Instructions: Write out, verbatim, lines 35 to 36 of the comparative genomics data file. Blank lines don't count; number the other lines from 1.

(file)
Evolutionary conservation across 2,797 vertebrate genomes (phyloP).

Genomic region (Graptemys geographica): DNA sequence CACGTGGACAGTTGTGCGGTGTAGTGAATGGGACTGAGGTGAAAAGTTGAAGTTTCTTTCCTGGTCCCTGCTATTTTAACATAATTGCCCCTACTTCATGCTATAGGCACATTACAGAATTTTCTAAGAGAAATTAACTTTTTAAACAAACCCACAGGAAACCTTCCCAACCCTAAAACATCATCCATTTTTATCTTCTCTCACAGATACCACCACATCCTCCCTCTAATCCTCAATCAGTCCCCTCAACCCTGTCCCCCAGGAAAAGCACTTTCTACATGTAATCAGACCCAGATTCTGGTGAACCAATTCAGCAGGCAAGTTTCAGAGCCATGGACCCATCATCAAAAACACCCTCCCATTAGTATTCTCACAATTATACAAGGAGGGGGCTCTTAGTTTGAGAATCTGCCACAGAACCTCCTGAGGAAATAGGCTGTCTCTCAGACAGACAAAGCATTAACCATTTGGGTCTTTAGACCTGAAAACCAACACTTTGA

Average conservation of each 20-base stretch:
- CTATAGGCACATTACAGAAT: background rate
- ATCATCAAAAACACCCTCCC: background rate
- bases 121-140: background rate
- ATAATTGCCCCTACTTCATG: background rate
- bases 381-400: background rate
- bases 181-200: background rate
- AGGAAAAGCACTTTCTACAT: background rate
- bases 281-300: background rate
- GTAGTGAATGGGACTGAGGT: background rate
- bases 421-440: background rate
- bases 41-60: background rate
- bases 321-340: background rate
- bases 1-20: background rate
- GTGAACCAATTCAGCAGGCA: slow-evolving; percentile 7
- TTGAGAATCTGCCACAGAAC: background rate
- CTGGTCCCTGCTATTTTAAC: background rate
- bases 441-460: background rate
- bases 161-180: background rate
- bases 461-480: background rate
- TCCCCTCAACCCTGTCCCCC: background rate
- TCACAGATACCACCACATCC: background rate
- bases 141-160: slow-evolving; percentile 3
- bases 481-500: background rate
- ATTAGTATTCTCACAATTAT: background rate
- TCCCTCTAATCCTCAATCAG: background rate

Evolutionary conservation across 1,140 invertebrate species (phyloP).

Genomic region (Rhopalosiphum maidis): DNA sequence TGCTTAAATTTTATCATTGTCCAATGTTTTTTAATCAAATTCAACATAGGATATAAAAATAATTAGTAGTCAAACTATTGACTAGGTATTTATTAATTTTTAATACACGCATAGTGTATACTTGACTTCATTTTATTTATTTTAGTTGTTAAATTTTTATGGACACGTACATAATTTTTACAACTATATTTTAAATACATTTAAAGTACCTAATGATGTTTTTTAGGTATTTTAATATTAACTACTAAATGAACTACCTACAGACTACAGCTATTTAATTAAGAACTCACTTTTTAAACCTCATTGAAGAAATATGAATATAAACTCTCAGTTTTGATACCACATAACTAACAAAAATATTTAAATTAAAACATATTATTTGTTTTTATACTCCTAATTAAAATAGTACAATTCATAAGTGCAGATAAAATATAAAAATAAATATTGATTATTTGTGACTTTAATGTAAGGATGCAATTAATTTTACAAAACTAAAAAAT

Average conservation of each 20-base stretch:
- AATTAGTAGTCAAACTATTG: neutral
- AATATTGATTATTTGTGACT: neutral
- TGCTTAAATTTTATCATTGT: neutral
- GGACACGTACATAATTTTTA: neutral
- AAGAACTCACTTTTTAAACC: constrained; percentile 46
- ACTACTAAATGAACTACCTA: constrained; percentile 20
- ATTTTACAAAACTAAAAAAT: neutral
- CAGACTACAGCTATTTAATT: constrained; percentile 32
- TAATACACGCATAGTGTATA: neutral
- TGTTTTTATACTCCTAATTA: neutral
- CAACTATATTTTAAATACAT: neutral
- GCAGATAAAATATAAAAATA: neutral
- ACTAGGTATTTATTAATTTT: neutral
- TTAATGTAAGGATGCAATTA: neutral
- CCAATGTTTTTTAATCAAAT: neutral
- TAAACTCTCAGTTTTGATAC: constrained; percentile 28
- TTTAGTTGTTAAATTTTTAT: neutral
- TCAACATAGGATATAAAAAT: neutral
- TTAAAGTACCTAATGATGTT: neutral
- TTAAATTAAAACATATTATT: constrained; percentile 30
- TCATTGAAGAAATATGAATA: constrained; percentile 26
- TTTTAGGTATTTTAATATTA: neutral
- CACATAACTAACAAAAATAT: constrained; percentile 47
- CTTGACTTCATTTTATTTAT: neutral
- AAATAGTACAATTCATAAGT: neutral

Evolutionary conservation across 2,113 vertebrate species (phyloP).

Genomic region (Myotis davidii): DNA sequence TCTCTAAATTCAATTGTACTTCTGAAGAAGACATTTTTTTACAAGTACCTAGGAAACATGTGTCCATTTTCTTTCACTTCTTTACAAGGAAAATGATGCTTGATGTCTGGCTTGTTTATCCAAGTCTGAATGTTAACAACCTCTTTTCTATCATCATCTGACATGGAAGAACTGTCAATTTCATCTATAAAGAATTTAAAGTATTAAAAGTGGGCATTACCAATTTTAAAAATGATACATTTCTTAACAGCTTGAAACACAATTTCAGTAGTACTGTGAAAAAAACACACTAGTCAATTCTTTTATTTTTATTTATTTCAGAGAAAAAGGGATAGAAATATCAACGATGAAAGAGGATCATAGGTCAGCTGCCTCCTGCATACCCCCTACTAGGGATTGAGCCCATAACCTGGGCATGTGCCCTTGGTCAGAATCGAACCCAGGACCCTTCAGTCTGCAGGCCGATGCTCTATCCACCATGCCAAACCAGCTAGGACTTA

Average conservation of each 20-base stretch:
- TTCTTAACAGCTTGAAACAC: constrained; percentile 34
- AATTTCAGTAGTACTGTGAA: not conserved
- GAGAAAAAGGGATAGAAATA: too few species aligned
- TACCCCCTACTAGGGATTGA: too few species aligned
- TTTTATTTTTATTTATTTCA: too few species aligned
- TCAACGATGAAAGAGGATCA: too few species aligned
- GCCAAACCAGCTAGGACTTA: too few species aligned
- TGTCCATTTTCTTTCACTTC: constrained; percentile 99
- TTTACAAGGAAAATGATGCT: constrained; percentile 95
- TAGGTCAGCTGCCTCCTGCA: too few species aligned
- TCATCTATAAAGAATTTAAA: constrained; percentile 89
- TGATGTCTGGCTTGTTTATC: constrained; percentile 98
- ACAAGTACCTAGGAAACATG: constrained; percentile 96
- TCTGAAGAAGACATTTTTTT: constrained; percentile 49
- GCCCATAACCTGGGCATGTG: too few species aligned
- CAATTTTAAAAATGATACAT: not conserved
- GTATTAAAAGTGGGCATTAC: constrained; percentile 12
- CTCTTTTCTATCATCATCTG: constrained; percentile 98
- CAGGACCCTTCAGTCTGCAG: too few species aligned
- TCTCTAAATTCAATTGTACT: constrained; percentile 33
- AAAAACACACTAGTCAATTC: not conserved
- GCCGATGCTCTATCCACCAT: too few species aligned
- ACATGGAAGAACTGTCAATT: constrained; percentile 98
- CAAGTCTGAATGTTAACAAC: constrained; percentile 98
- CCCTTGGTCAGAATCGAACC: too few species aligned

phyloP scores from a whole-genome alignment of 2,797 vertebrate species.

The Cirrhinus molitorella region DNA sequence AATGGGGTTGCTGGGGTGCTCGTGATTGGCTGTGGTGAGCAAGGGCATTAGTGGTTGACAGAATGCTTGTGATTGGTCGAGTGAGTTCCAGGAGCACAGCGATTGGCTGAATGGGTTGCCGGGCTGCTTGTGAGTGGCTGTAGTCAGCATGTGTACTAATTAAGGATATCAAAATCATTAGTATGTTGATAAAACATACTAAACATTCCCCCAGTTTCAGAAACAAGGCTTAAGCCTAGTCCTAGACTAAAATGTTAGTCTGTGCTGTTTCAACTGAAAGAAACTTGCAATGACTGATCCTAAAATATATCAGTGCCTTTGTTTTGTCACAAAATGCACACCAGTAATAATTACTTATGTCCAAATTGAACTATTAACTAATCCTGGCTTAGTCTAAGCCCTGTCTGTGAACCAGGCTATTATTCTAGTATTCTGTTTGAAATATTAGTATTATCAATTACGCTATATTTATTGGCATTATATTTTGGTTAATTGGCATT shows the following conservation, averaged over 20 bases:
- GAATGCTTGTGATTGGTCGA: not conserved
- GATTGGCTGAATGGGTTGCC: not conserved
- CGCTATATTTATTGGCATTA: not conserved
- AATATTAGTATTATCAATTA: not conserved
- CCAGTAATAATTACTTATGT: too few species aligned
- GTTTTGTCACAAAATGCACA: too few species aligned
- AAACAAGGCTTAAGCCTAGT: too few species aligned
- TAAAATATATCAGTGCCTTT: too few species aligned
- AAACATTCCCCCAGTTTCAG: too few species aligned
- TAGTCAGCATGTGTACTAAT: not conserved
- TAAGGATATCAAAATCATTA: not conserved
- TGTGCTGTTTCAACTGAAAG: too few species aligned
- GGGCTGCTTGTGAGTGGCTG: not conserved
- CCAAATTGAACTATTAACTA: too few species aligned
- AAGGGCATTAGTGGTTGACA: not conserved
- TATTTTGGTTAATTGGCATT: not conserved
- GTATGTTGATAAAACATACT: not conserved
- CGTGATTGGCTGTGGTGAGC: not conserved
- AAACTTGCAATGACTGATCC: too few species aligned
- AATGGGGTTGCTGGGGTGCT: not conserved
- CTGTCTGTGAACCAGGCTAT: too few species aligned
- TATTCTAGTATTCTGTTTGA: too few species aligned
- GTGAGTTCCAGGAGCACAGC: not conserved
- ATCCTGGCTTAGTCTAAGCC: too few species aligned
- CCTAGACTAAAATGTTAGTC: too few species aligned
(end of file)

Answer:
- GGACACGTACATAATTTTTA: neutral
- AAGAACTCACTTTTTAAACC: constrained; percentile 46